Sports business is a funny thing. Follow it too long and you wind up feeling like Alice through the looking glass. Up is down. Black is white. Careful what you ingest.
Case in point, my take on MLBâ€™s new CBA, and specifically the changes to the Draft. For those that havenâ€™t been following, thereâ€™s now constraints around the â€śslotsâ€ť that are bonuses. The league now sets the amounts, and if you add up the amounts youâ€™re allocated for your picks and thatâ€™s what youâ€™re supposed to work with. You can go over, but youâ€™re hit with a tax, and depending on how far over your aggregate signing allotment, you can also lose picks.
As I wrote last week, itâ€™s â€śuglyâ€ť. But, how I saw â€śuglyâ€ť was far different that how others have.
For me, the system is bad in that it appears to weight on the side of high-revenue clubs, and therefore, it has the very real capacity to mess with competitive balance.
That was my concern: competitive balance.
Others see it another way. To them, itâ€™s removing bonus money from those drafted â€“ a class of individuals without union representation that are being burned.
I said if you follow the business of sports long enough, you start to see things differently, and this is one of those cases.
There are a vast array of things wrong with what occurs in professional and amateur sports. There are â€śdraftsâ€ť, which if you think about it is a controlling function that places an individual at the mercy of their club; the NFLâ€™s constitution declares that it is a not-for-profit organization, and Major League Baseball has an antitrust exemption that declares that a $7 billion industry that has clubs from sea-to-shining-sea, plus one in Canada, is not interstate commerce.
Welcome to Wonderland.
So, youâ€™ll have to forgive me if my sense of practicality has gotten in the way of truth and justice. The latest CBA â€“ as is every labor agreement reached â€“ is based off compromise. There are political aspects at play at every turn. Big market and small markets. Management and union. Veteran union members and untested non-union draft selections. Pick your poison.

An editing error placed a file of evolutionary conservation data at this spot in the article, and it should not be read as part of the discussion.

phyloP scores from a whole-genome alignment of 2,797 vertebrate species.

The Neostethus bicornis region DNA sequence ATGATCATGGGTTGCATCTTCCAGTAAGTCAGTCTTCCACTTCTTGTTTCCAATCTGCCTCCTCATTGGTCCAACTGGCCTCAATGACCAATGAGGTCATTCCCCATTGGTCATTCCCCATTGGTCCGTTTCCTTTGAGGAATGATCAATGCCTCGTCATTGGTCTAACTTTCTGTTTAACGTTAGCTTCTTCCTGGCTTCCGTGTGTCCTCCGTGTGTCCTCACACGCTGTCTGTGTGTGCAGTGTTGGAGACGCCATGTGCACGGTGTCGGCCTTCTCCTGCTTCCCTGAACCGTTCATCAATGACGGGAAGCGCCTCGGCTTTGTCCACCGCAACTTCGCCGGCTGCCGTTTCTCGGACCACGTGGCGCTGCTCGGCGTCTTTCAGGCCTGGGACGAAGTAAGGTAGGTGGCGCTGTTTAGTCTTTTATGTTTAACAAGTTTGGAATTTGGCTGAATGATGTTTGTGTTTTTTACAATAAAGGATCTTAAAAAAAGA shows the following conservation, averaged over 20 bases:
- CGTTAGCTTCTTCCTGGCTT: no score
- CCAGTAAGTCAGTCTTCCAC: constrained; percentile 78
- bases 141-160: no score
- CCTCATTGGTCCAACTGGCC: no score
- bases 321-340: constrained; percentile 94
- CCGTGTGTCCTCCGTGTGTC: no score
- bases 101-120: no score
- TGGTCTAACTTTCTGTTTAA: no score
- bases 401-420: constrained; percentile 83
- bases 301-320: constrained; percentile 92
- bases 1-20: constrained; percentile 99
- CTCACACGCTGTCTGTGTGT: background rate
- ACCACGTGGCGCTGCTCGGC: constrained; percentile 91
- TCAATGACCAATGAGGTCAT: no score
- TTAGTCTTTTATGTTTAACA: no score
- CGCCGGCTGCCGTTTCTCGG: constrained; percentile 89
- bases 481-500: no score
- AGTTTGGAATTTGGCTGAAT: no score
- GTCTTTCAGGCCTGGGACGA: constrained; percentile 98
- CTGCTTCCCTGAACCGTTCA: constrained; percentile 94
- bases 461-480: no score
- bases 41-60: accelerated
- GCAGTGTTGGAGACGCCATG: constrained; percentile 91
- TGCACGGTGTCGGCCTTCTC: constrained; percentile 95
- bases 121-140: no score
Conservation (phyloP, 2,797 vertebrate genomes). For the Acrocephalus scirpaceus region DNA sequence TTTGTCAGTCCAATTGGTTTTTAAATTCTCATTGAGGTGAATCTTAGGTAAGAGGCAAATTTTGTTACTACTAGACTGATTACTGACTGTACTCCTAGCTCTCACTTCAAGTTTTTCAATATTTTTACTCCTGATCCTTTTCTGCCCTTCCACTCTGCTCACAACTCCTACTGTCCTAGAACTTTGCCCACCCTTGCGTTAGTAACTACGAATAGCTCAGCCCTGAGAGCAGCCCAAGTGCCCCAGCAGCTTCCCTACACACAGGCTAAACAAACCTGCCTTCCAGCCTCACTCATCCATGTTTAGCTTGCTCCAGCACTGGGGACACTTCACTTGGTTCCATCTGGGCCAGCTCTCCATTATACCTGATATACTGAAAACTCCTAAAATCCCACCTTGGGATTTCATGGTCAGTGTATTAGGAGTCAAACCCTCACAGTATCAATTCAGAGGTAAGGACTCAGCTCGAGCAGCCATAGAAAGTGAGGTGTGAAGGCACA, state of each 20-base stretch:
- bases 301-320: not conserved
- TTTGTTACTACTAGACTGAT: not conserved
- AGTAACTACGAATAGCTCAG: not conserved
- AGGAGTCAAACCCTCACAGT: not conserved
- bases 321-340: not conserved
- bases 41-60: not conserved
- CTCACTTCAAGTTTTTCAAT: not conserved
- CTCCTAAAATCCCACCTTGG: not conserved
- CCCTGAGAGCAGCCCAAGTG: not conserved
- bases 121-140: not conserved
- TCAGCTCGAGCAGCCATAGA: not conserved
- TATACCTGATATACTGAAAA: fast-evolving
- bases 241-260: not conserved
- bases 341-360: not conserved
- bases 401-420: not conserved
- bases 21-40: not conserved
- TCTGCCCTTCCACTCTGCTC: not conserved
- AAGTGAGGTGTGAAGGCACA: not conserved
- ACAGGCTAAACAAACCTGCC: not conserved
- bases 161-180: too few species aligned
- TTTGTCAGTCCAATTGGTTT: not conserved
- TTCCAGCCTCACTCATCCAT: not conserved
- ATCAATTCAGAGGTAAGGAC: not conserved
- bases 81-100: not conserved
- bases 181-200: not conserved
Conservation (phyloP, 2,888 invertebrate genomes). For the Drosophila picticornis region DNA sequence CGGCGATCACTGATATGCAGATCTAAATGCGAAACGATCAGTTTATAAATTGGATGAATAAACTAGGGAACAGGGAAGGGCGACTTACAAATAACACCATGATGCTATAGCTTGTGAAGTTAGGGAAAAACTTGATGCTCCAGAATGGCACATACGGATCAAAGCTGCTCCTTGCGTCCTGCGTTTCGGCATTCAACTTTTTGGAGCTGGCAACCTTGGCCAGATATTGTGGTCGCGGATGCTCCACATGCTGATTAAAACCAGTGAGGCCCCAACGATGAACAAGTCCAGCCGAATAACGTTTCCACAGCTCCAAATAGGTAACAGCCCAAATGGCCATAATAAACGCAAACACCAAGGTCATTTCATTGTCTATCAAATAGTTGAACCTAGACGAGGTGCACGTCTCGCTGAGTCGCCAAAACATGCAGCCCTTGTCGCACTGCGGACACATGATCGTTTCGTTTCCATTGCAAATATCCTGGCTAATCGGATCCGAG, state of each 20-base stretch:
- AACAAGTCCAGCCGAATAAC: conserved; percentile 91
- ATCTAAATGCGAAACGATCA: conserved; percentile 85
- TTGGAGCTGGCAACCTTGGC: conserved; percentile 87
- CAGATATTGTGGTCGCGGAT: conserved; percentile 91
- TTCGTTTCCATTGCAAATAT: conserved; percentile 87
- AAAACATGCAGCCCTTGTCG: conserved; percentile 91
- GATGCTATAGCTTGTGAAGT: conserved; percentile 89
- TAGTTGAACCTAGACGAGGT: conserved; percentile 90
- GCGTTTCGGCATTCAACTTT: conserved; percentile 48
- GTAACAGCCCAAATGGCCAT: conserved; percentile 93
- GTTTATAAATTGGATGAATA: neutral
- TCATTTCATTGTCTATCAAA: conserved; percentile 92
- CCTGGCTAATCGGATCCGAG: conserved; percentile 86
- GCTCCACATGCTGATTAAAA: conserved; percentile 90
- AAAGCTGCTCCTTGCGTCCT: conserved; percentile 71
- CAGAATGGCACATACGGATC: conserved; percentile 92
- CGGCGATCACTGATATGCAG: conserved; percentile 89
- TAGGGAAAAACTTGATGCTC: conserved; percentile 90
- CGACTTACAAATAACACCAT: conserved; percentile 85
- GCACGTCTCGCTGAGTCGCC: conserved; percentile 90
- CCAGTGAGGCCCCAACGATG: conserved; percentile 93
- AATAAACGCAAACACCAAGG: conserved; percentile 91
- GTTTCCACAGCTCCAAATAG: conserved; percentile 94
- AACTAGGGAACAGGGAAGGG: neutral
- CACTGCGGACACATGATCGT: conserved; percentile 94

So, if I shrug because the draft system targeted the untested talent being drafted, itâ€™s only because itâ€™s happened in the NBA, NFL recently, and itâ€™s possible that the NHL could see the same.
They say itâ€™s just business, but what they really mean is itâ€™s business and politics.
This is a sad reality, but it is reality. I donâ€™t like it. You shouldnâ€™t like it. But then, it comes back to that thing: you can see what the environment is and accept it as reality, no matter how messed up it is. It is what it is.
The dynamic is so prevalent that to not understand it means you spend your life tilting at windmills, or turn away in disgust.
Itâ€™s brutal, unfair, and ruthless. Itâ€™s 30 to 32 owners collecting together to push an agenda and then the next minute each one would like no more than to stab a brother in the back to win a championship. Itâ€™s players who inject substances in order to artificially enhance performance. Itâ€™s calling it attendance when itâ€™s really just tickets sold. Itâ€™s counting VIPs and comps as attendance. Itâ€™sâ€¦ itâ€™sâ€¦ itâ€™s sports as a business.
So, yes, the draft system is bad for the new talent through the door. They were the scapegoat to get a deal done. If the league wants you to believe that itâ€™s about making matters more competitive, fine, but itâ€™s more about â€ścost certaintyâ€ť ergo: making a profit.
Donâ€™t blame me for being able to stomach it all. It is what it is. Iâ€™m just rolling with it and delivering the message. If you donâ€™t accept it, turn off the tube, get off Twitter, and get away from itâ€¦ far away from it. Youâ€™ll likely be better for it. Now excuse me, as my daily sports intake requires a bulimic episode.
Maury Brown is the Founder and President of the Business of Sports Network, which includes The Biz of Baseball, The Biz of Football, The Biz of Basketball and The Biz of Hockey, and is a contributor to Forbes SportsMoney blog.. He is available as a freelance writer. Brown's full bio is here. He looks forward to your comments via email and can be contacted through the Business of Sports Network (select his name in the dropdown provided).
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